I ran after the woman to protest but when I looked around, I could not see her.

"...merrily, merrily, life is but a dream." Meredith finished her song. "Gail, do you know any childhood melody? I will sing for you if you tell what you like."

My head began to ache and I wondered if I have a tumor or something. "You are not real," I said just above a whisper.

"Gail, I am sorry, just give me some time," Meredith pleaded.

A tall man wearing a tan coat stopped and bended over the lamp shaped into a woman's leg. "Ten dollars and that is all I'm going to pay." He said as he looked into my eyes. I nodded my head. "Yes, sir, 10 dollars it is." He smiled and handed over the money and took his lamp away with him.

Soon, all that was left is a box of comics, a faded coffee table and the gold yarn. Mother came out of the house and said, "Gail, I think, we can trash those. No one's going to buy them." She returned inside the house.

I carried the box of comic, the coffee table and placed them on the sidewalk. Tomorrow was trash day.

I picked up the yarn and Meredith began to sing 'Mary had a little lamb.' I pulled the loose strand and tucked it into the rest of the yarn. Meredith's voice faded away. But as I put my hand out to drop the yarn in the trash bin, I hesitated. It was not Meredith's fault she was this way.

An hour later, my mother and I were in the kitchen having dinner when I began to hear Meredith singing. I had placed the yarn inside a box in the hall closet. Mother sipped her tea. "Gail, will you do the dishes today? I've got to talk to Judith." She stood up.

"Yes, Mother." When my mother was gone, I pulled the closet door open and shouted, "What do you want, Meredith?" The gold yarn was on the floor where it must have fallen.

"I have not spoke to anyone in ages, Gail. It was so nice to be heard!"

I picked up the yarn. It was soft. "Please, I need my sanity."

"I am sorry, Gail. But I have to tell you something. I know how you can help me."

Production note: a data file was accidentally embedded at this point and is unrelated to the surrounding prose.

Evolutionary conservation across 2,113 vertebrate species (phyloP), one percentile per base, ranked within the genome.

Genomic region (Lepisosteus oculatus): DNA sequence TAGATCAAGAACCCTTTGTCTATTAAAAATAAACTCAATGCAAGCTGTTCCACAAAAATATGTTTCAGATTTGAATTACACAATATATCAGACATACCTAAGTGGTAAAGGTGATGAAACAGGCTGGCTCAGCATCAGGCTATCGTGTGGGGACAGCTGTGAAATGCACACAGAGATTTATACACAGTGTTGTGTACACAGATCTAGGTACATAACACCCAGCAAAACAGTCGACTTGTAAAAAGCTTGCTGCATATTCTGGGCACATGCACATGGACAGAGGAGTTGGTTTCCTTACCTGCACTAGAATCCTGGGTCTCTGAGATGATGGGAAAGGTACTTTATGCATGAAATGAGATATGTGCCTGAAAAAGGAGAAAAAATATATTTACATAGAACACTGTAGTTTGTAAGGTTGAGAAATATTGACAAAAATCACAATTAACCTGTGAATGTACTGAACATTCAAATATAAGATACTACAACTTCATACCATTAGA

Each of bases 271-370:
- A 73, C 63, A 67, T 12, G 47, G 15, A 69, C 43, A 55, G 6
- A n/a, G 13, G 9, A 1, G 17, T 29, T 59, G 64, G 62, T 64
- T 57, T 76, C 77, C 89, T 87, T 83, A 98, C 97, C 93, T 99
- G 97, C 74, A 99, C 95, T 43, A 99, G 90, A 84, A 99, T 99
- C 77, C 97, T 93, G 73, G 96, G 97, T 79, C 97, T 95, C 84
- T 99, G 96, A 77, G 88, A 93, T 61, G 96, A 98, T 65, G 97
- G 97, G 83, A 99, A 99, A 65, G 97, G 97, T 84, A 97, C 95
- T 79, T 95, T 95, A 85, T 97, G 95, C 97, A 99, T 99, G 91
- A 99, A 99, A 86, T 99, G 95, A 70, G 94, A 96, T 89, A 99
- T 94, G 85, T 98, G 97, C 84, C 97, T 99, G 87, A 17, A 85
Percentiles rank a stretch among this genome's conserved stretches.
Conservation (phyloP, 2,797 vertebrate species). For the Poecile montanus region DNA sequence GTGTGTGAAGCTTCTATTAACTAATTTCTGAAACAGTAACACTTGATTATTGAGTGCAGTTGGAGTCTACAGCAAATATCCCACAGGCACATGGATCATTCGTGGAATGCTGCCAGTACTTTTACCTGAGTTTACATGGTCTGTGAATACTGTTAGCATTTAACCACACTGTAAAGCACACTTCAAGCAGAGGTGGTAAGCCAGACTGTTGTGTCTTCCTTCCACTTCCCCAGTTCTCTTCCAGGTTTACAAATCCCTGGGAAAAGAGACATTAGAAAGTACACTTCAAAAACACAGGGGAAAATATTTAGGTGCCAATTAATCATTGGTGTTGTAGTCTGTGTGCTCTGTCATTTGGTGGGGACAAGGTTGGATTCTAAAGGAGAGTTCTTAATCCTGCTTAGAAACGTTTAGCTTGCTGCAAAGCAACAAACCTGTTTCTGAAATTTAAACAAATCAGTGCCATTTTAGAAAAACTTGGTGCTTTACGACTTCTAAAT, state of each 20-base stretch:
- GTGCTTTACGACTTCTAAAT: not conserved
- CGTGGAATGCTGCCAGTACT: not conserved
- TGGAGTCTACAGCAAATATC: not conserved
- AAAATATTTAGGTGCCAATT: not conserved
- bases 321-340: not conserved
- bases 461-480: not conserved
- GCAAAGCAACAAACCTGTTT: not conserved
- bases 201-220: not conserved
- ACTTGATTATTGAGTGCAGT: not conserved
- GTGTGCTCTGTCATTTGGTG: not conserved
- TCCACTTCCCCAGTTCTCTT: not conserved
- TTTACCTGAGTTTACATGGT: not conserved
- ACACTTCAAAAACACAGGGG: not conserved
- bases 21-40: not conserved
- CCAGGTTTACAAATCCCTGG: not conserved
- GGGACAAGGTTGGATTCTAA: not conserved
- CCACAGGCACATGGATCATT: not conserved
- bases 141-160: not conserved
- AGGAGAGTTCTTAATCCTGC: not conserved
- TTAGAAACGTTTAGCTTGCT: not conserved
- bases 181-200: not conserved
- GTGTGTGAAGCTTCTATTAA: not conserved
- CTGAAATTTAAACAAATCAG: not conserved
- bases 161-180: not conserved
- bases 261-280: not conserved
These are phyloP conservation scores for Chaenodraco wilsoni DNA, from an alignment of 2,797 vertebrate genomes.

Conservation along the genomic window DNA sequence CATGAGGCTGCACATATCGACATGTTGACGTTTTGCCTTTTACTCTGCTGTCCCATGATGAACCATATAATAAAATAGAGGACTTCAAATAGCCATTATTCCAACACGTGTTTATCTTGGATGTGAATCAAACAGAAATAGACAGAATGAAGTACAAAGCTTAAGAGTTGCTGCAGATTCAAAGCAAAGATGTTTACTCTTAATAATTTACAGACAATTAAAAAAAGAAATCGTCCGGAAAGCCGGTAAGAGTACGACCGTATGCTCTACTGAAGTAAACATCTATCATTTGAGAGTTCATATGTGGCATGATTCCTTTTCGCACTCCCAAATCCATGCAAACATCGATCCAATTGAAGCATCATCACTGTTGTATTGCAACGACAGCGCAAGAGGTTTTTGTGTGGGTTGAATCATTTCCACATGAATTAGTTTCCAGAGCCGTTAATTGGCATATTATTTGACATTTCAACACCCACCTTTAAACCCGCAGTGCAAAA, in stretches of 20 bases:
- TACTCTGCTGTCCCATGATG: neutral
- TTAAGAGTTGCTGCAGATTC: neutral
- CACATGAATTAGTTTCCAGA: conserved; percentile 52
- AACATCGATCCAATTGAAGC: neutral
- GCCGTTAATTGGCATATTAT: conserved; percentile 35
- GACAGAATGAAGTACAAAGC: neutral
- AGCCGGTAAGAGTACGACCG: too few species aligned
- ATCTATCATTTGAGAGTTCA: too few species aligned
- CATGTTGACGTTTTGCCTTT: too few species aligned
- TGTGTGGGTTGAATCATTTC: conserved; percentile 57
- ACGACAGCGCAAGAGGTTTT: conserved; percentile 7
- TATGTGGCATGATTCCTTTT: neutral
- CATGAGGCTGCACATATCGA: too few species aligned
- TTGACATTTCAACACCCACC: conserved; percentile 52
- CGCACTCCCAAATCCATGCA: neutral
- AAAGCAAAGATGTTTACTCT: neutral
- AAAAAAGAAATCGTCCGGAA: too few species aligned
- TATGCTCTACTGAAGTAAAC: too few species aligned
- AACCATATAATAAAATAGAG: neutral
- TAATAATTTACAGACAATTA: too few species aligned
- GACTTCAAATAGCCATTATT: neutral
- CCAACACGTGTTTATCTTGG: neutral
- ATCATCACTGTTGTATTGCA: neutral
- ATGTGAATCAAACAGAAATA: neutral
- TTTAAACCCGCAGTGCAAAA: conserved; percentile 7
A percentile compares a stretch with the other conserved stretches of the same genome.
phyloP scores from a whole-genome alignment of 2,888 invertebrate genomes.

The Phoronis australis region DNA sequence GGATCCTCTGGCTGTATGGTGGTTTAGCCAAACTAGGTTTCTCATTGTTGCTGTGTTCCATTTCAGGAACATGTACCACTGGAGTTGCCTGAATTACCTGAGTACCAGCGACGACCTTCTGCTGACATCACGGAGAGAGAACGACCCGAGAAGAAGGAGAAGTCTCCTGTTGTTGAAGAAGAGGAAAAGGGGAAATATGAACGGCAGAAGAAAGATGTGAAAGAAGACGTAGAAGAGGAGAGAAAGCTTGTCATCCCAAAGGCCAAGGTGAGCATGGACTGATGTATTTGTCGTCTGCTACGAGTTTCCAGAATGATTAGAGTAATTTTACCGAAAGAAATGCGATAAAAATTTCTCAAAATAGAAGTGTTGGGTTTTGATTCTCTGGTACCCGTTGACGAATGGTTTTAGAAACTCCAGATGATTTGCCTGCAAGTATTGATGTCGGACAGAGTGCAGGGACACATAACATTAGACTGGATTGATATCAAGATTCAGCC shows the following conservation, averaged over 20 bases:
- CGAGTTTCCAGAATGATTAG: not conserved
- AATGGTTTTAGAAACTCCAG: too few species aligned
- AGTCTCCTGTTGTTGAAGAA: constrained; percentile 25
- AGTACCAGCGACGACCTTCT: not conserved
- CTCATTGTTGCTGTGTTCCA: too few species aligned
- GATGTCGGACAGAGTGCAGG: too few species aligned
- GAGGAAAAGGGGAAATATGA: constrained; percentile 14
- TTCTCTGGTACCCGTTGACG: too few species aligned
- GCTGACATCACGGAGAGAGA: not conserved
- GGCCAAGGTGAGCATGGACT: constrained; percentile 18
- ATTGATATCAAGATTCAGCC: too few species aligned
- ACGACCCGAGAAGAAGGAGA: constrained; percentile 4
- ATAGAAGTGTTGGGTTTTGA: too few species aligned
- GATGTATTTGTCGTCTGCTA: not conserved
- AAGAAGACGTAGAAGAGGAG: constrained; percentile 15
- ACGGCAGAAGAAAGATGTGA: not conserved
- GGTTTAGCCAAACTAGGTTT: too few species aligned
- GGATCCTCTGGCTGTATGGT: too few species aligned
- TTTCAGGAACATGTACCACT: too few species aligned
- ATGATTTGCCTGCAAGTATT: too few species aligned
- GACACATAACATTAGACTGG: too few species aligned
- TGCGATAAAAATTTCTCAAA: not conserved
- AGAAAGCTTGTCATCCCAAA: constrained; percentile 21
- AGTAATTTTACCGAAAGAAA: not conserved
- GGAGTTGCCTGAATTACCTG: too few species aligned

. . . . . . . . . . . . . . . . . . . . . . . . . . . . . . . . . . . .

Today, I sat with Judith, my mother's childhood friend. My mother and I are at the nursing home visiting my mother's friends.

Moments ago, I had presented the gold knitted scarf to a lady name Samantha. She had laughed with glee and went around the room to show her friends.

I had spent the morning and then the afternoon knitting the scarf at Meredith's insistent. She wanted it to be perfect so she was giving me instructions throughout which I sort of half ignored but the result was perfect.

Meredith said she wanted to be around people her age. She has chosen Samantha because Samantha reminded her of her mother. Meredith still do not recall who she was but she had said it was not important. She was happy to be out of the box. Hopefully, Meredith is singing in someone's else's head because she is certainly not in my head.

As my mother and I are leaving the nursing home, she exclaims, "You know Gail, I just remember something. My mother used to call her grandmother 'Meredith.' I don't remember the reason but it certainly was strange. And you know what else? My mother, your grandmother, was going to name me Meredith. Hell, I was even going to name you Meredith but my mother insisted that was foolish."

I laugh and think how strange it is but then I remember I have been talking to a ball of yarn...

. . . . . . . . . . . . . . . . . . . . . . . . . . . . . . . . . . . .

Thank you for reading. To visit other bloggers participating in the 20 days of chill, go here.


  1. Perhaps that ball of yarn was looking for someone to knit it into a sweater, so that it could be close to another person all the time?

    1. yes, I like to believe objects like people may want to be close to something or someone that may be dear to them.

      thank you for stopping by, have a lovely day.

  2. This was completely and absolutely MAGICAL. What a lovely story - I can't tell you how much I enjoyed it. You have a wonderful way of telling a beautiful tale.

  3. That was such a fun story, I hung on every word. I love to write whimsical fiction.

  4. What a fantastic story!
    Now I'm wondering about the knitted items in my closet... are they former family members..?
    Happy Friday, Lissa!

  5. That was a very interesting read. I like how you put it all together and the ending is nice as it can make people wonder about her .. and who she was and what her purpose was. Nicely done. :)